ISP Review - Pipex Interview

ISP Review interviews UK ISP Pipex

Pipex Interview
By Mark 'Winter' Jackson : Jun 27th-2005 : Page 2 of 3

"The challenge for us all at the moment is making use of the faster speed as the applications remain limited today."

6. What is your ISP doing both now and in the future towards cutting down the amount of SPAM and e-mail viruses sent to customers?

PIPEX has made available heavily discounted anti spam anti virus software for all of its customers. The Zone Alarm Security Suite software can be purchased via the PIPEX website for an amazinginly low price of £29.95 per annum – this includes the latest anti virus, anti phishing, parental control, cookie control, privacy control and firewall software and is supported by regular updates. In addition PIPEX is continuing to invest in its network to manage spam traffic away from customers’ mailboxes.

7. Do you perceive ISP’s as playing an important role in the adoption of Voice-over-IP (VoIP) technology, or is it best left to the telecoms operators?

PIPEX is already in the VOIP game and was one of the first ISP’s to launch a VOIP service in the UK when PIPEX VOIP for Business was introduced in 2004. With broadband being the enabling technology the ISPs have a very important role in delivering VOIP services to their customers.

8. Have you done any research into the potential popularity (or opposite) of 8Mbps broadband ADSL services, which are about to be trialled by BT based ISP’s (yourself included) and rival LLU operators? Do you think this will be a popular/viable service?

PIPEX is trialing a number of customers already on the BT Ipstream Max Trial. In speaking to our customers we have had a strong response and high level of interest shown in participating in the trial. Many of our customers were very pleased with PIPEX’s recent decision to increase their speed up to a maximum of 2 Mbps for no increase in the monthly rental and many more are keen to try out the faster speed. The challenge for us all at the moment is making use of the faster speed as the applications remain limited today. Content variety and availability is improving and we foresee a steady uptake in the faster services. Perhaps more importantly though would be the availability of faster upload speeds as the trend to store more ( photos, files, videos, websites) is now beginning to take off.

9. What is Pipex’s position on future broadband services, such as ADSL2+ and Fibre To The Home etc?

PIPEX welcomes the investment into new infrastructure and the opportunity to offer faster services to the home – video on demand and High definition TV will prove even more popular with ADSL2+.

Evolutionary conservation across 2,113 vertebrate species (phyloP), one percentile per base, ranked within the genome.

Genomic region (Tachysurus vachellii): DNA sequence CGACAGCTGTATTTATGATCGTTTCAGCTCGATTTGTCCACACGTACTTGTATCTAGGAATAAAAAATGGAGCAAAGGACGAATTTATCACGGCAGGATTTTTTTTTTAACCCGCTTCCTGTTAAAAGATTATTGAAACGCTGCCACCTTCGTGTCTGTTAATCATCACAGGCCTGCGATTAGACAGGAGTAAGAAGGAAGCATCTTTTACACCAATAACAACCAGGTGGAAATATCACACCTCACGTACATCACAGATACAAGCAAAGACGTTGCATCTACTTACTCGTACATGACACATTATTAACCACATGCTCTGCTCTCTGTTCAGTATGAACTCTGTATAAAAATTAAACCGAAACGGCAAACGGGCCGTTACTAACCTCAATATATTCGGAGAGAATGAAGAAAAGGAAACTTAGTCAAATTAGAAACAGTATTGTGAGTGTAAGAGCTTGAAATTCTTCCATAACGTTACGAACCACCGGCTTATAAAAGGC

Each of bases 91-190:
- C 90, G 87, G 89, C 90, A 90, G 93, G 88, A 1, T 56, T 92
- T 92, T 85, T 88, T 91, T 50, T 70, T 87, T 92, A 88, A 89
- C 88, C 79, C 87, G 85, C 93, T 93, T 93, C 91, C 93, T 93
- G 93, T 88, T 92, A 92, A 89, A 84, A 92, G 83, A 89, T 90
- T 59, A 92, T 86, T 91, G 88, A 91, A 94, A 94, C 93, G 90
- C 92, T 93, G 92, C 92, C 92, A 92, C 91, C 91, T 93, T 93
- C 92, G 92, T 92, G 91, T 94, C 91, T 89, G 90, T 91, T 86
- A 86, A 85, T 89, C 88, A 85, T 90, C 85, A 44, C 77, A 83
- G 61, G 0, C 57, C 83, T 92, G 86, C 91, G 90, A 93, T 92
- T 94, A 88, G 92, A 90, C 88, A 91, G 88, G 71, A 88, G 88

10. Many fear that the growing use of bandwidth limits will make broadband technology more restrictive, especially at a time when higher definition content, online music and movie downloads growth demands the opposite. What’s your ISP’s position on this?

Customer demand will be for more and more downloads. This brings with it a number of challenges for all the ISPs but it is one that we must all adapt to – after all we are the ones promoting broadband as a life changing experience and we are the ones that have triggered the demand. The key will be to structure the tariffs on consumption based model – just like any other commodity.

11. Can we expect broadband to get even cheaper, or do you feel that the correct pricing level has already been achieved?

At the moment the supply to the market remains focussed on price as the headline grabber and customers are drawn to the “fastest broadband in the world for less than £XX a month”. This will last only for a little while longer, prices may fall further, and certainly the cost of acquisition will increase, until the customer wises up to the fact that “service” is suddenly very important. It is all very well paying £10 a month for broadband but not so good if the service drops regularly, the speeds slow up, and the help desk is more like a hindrance desk. PIPEX has always refused to compromise on service and will never be the cheapest in the market but will always focus on improving service. In addition to this there will come a point when the providers just cannot make any money out of broadband – only the large players with deep pockets will survive.

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